Victims fearful following about-face on parole for 'playboy rapist'

Simon Lowe once changed his name to Bonito Monteiro, telling women it was Portuguese for "beautiful hunter".
Simon Lowe once changed his name to Bonito Monteiro, telling women it was Portuguese for "beautiful hunter".

He was the eastern suburbs lothario who seduced, manipulated and abused a string of women across Sydney.

Now, with his release from prison imminent, three victims of the so-called "playboy rapist" Simon Monteiro have broken their silence to issue a chilling warning: they fear that lives are in danger.

Fairfax Media has learned that, in a closed doors meeting last month, the State Parole Authority signalled an intention to grant Monteiro parole.

The former model and aspiring actor, who changed his name from Simon Lowe, has served nine-and-a-half years of a 12-year sentence for the rape and assault of a girlfriend in Bellevue Hill in 2009.

Once boasting of his Hollywood connections including a short relationship with Oscar nominee Barbara Hershey, he would go by the name Bonito Monteiro, telling women it was Portuguese for "beautiful hunter".

However, he has been described in court as vindictive and self-entitled, refusing to show remorse and launching several appeals and civil suits including complaints about his lack of access to yoga classes, an orthopaedic mattress, a raw food diet, a soft-bristled toothbrush, and a prison cell by the coast.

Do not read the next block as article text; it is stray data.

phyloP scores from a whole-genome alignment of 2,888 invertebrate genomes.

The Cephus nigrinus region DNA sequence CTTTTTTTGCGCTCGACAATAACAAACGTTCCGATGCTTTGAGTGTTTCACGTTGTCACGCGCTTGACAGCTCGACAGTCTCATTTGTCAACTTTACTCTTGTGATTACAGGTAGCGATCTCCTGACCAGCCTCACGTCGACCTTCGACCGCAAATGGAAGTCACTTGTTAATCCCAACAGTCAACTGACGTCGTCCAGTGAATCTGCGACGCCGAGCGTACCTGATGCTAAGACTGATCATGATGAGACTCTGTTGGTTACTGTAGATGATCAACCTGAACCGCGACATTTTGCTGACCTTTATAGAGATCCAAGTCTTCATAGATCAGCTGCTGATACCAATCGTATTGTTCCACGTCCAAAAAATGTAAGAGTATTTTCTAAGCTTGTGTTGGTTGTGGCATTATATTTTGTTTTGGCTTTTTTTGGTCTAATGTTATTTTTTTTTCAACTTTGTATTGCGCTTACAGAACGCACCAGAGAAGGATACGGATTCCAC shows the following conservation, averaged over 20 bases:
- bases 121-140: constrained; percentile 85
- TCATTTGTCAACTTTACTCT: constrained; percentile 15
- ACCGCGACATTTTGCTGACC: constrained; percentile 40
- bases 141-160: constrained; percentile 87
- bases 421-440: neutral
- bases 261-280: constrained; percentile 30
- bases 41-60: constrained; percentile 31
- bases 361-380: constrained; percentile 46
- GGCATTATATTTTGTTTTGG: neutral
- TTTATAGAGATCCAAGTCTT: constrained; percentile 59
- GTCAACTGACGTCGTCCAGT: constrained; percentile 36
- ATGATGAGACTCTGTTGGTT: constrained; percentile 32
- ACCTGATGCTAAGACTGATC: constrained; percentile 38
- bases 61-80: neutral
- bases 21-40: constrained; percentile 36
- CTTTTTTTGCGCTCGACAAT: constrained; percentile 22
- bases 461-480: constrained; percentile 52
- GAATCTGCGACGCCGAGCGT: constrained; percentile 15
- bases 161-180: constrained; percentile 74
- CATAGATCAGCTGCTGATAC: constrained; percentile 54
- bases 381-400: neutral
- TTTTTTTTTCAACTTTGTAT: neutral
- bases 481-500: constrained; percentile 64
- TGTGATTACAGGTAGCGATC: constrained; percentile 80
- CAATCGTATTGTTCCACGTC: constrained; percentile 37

Simon Monteiro, then known as Simon Lowe, with Hollywood actress Barbara Hershey.

Simon Monteiro, then known as Simon Lowe, with Hollywood actress Barbara Hershey.

In a submission to the parole board, provided to Fairfax Media, one of his victims, Kim Gentle, said she believes his offending will only escalate. She told Fairfax Media that fearful victims point to the case of Adrian Bayley, the paroled rapist who dragged Melbourne woman Jill Meagher into a laneway, raping and killing her.

"His release into society not only puts me at risk again but also many of his past victims," she wrote in her submission.

"The offender is an extremely narcissistic, violent recidivist ... with many antisocial mental health issues that are still variously diagnosed [and] with a history of committing offences whilst on bail."

In custody, Monteiro has assaulted prison staff and threatened to rape a guard's wife. He was denied parole in 2015 and 2016, in part because he refused to complete a sex offenders program.

It's understood he has now completed a "therapeutic program" to address his offending, prompting the parole board to change its view. A petition to deny him parole has been launched by victims.

Another alleged victim, a Central Coast mother-of-two who asked not to be identified, has spoken for the first time, saying she wants every woman to know his face if he is released.

Photo shows Kay Schubach (L) and Kim Gentle (R). Photo by New Idea Magazine